When people say "it takes a village" to make things have an lasting impact, it really does. The idea for an art event began with Pat Elliott. His church Park Forest Village United Methodist Church has been having community events to support local organizations. This year they were looking for an international organization. And since they have a long-term relationship with Hope Made Real in Rwanda plans began.

After I reconnected with a few members of their church, Art for Rwanda came into being. All along it was to be a community-wide, family friendly cultural experience. Opportunities for learning and giving back.

So thank you all for coming, almost 225!!! And thank you for buying ALL the Rwandan baskets and most of the Rwandan sewing items. We loved that you visited the Everything Rwanda Kids room, enjoyed dancing and drumming AND even tasted goat stew.

And most of all we loved that you shopped and donated to make a difference. You helped us raise just over $9,500 that will go to Hope Made Real towards the furnishing and building of a 3rd grade classroom. We need to raise more to reach $27,000 for one of the classrooms but what a great start!

Keep reading my next BLOG stories about the event and make sure you see all who helped to make Art for Rwanda a success!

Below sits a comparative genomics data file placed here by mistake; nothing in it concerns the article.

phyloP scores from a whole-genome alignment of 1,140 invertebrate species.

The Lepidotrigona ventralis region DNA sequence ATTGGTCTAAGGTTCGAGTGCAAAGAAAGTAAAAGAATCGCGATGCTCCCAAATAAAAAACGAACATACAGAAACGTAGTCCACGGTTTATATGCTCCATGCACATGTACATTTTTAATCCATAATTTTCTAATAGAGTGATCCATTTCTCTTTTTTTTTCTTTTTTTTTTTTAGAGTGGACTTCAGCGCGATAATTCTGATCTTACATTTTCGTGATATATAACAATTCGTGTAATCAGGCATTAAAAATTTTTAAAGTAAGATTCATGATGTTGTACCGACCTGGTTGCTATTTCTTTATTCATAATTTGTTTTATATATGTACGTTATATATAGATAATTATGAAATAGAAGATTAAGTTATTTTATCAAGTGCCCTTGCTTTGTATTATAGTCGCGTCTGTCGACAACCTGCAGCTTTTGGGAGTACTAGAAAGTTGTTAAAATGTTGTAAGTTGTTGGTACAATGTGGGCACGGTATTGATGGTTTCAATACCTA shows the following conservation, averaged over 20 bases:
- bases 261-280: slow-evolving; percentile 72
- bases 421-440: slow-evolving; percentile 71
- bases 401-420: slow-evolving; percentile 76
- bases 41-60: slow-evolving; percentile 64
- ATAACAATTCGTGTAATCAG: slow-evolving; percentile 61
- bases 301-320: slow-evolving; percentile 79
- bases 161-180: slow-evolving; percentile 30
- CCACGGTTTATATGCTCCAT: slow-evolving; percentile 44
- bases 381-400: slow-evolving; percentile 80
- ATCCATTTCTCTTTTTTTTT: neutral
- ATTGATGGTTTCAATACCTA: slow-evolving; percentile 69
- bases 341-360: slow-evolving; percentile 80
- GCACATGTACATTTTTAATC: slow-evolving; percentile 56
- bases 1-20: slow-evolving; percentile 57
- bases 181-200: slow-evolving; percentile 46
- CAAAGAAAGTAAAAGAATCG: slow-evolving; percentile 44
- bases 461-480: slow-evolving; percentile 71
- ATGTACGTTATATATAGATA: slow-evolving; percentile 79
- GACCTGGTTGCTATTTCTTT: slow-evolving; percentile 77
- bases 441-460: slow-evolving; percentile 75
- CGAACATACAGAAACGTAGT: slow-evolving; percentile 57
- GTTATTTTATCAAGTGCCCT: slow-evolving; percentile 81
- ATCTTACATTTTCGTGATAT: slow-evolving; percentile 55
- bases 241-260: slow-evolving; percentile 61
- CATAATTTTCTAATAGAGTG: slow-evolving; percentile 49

Sunday, October 19, 2014

"Everything Rwanda" Kids Area

Since Art for Rwanda was a cultural experience we decided there would be a room specifically for children and their families. But it was actually visited by almost everyone.

This "Everything Rwanda" room had framed pictures drawn by children in Rwanda, baskets to play with and carry on your head, drums and other musical instruments to play and an art area. It focused on interactive learning. And of course there was the huge African map I wrote about.

Our hope is that the children and parents learned about this beautiful country and it's culture.

Thank you to our kids volunteers Joanna, Anne, Laura, Jill, Nina and Rachel.

*Joshua, Yannick and Peter balancing baskets
*Rachel who has helped with Rwanda mission projects through St. Paul's United Methodist Church for several years.
*Lise, after dancing, is trying her hand at drumming

Traditional Rwandan Dance